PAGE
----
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By Rose Ragsdale
For Mining News 

Junior targets tungsten-moly deposits

Mineral-rich Northern Dancer claims offer opportunity to develop one of the world's largest known sources of strategic metal

 

Last updated 12/28/2008 at Noon



NORTHERN DANCER PROJECT, Yukon Territory - Folded into the rocks of this remote valley astride the border between Yukon Territory and British Columbia is at least 20 percent of the world's known tungsten resource. And overlapping that abundance is a hefty deposit of molybdenum.

For Largo Resources, this mineral wealth 290 kilometers, or 180 miles, southwest represents a major opportunity and hopefully, a surmountable challenge. The Toronto-based junior is pursuing Northern Dancer and another advanced-stage project in Brazil, the Maracas Vanadium-PGM deposit. It also holds a large (60,000 hectares or 145,000 acres) land position and prospective gold exploration properties in Ecuador.

Northern Dancer hosts widespread tungsten-molybdenum porphyry style mineralization. One of the world's largest known tungsten-molybdenum porphyry systems, the mineralization is hosted in fractures and veins associated with a northeast-trending sheeted vein system in calc-silicate (skarn) rocks and spatially related to a felsic intrusion (quartz-feldspar porphyry). The deposit, which has been tested by drilling for 1500 meters along strike, 500 meters vertically and 600 meters in width, remains open along strike to both the northeast and southwest as well as at depth.

Overlapping opportunities

Tungsten and molybdenum mineralization are concentrated in two zones, which partially overlap. In the core of the Northern Dancer deposit, there is a higher-grade molybdenum zone where molybdenite occurs within and adjacent to the felsic intrusion. Surrounding and partially overlapping the molybdenum zone is a much more extensive tungsten zone where scheelite occurs in northeast-trending sheeted quartz veins in skarn.

At the start of the 2008 exploration season, the core of Northern Dancer had been partially delineated by 94 diamond drill holes and 496 meters of underground workings. This work was done by AMAX Minerals Exploration from 1977 to 1980 (51 holes) and by Largo Resources, which completed a 17-hole diamond drill program in 2006 and a 26-hole program in 2007.

In April, Largo announced an updated NI 43-101 compliant resource estimate for Northern Dancer with 394 million metric tons of 0.10 percent tungsten and 0.25 percent molybdenum in indicated and inferred resources - 140.8 million metric tons in the indicated category, grading 0.10 percent tungsten and 0.026 percent molybdenum; and 253.2 million metric tons grading 0.10 percent tungsten and 0.022 percent moly in the inferred category.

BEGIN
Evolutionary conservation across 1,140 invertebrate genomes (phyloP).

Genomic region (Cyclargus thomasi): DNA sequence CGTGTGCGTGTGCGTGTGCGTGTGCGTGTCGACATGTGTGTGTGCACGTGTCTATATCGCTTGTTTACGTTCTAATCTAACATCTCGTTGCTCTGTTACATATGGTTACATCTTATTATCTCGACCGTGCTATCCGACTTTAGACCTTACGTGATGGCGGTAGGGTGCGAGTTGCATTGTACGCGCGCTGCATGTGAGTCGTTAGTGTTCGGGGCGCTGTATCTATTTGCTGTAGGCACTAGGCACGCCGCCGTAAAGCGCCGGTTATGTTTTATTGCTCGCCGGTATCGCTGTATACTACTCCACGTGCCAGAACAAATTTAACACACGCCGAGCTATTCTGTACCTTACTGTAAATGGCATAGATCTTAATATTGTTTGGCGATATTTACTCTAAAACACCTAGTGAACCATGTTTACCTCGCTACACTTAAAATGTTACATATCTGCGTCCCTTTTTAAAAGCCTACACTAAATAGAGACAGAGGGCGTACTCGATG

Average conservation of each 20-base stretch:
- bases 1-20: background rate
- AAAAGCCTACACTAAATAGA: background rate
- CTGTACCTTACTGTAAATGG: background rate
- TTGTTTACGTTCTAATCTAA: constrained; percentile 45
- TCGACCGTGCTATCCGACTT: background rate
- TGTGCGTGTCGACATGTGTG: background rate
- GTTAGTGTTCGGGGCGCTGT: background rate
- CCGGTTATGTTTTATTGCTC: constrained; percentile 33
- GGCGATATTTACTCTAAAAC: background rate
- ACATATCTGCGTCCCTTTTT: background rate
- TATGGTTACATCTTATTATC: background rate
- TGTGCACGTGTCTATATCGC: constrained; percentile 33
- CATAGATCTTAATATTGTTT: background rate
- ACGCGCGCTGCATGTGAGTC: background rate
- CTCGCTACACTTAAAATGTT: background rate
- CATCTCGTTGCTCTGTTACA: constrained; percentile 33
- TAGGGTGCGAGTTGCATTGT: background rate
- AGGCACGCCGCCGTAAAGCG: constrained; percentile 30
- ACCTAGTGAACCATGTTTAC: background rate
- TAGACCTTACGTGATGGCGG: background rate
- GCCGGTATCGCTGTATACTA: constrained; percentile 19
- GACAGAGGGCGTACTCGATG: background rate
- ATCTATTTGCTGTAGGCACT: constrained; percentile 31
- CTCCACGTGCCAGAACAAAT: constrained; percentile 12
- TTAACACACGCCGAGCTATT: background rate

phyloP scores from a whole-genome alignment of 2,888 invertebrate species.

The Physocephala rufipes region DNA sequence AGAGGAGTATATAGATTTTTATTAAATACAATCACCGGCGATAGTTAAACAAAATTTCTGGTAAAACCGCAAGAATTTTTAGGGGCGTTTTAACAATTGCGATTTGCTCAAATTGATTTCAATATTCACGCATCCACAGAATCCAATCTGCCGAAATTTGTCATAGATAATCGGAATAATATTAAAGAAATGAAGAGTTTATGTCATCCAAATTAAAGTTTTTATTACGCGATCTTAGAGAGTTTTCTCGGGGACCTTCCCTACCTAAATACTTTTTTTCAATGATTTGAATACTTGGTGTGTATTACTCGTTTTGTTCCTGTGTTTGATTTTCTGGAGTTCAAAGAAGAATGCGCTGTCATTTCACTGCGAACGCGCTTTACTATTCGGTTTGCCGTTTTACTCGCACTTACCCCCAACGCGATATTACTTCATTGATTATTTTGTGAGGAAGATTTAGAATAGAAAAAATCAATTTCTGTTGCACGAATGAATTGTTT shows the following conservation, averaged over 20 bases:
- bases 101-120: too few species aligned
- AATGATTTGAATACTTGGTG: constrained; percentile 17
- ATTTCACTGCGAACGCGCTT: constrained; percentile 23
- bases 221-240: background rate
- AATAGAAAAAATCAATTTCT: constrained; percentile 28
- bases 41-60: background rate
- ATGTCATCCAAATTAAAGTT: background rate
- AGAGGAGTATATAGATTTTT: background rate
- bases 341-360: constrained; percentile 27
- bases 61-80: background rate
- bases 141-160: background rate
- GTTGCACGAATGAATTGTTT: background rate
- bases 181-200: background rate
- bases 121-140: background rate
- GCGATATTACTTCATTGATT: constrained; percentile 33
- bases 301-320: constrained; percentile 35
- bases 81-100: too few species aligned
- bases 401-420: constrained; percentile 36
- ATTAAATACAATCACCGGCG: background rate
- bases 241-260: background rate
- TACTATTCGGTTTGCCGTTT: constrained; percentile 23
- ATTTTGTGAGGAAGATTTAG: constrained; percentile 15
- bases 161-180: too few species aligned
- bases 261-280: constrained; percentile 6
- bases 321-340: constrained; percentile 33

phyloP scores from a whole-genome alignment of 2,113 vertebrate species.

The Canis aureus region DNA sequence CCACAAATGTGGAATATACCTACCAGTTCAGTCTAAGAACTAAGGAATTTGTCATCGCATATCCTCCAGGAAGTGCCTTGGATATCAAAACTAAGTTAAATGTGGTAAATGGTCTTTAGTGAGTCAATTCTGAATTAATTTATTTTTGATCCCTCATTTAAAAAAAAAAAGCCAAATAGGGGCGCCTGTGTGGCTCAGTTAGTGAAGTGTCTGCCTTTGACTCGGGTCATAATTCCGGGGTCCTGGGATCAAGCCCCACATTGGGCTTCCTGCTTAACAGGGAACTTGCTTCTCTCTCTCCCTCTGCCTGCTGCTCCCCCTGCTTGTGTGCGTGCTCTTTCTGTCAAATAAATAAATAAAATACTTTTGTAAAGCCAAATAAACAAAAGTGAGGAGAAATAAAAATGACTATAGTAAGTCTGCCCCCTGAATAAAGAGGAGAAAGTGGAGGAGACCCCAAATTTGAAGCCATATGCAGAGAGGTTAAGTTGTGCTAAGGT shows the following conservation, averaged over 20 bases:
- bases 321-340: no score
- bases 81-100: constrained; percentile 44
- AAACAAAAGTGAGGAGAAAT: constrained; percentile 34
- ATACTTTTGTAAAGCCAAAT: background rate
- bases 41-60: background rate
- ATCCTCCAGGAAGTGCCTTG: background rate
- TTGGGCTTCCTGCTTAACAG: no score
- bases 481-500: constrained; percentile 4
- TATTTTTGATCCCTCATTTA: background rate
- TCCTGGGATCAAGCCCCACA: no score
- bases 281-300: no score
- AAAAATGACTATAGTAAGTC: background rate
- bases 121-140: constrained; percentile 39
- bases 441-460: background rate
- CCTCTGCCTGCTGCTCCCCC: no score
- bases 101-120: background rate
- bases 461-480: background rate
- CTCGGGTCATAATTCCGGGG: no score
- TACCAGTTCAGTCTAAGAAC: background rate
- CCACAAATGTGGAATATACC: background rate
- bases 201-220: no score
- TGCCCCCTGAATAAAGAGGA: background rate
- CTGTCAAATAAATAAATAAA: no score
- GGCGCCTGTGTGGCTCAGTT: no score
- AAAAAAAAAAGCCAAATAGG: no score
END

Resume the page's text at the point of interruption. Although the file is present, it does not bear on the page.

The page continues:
The estimate includes a higher grade tungsten zone containing indicated resources of 17.1 million metric tons grading 0.17 percent tungsten and 0.029 percent moly and inferred resources of 18.7 million metric tons grading 0.16 percent tungsten and 0.023 percent moly.

Largo projected 860 million pounds of tungsten and 205 million pounds of moly in the deposit with a total gross value of $16.3 billion at April 2008 prices of $12 per pound for tungsten and $35 per pound for moly.

During a media tour here in June, Andy Campbell, vice president of exploration for Largo Resources, described the 1,500-hectare, or 3,615-acre, Northern Dancer claims (23 in Yukon and three in British Columbia) as "a very, very large low-grade system" that the company sees as especially prospective.

Campbell said Largo believes its investment in Northern Dancer will prove to be a terrific bargain. "There's nothing you could get into in precious metals at this stage for this level (of investment). … We're already there in terms of earn-in," he said.

Moreover, the outlook for tungsten is good despite current economic upheaval because the world has few known tungsten resources. Demand for the strategic metal is expected to increase at a compound annual growth rate of 7.8 percent until 2020, according to Largo.

Northern Dancer's potential for molybdenum production, however, is more problematic because of other resources competing for development, Campbell said.

Another factor that favors Northern Dancer is the property's location, just 13 kilometers, or 8 miles, from the Alaska Highway and 300 kilometers, or 186 miles, from a deepwater port in Skagway where ore concentrates can be shipped to smelters in Asia.

One potential complication could be Northern Dancer's location, which will require Largo to obtain permitting from federal, Yukon Territory and British Columbia regulators. Drainage and access for the property are both in British Columbia, though most of the claims are located in Yukon.

Two development breakthroughs

With a target of 2013 for first production, Largo has begun metallurgical testing of core samples and is holding ongoing discussions with potential off-take and joint venture partners.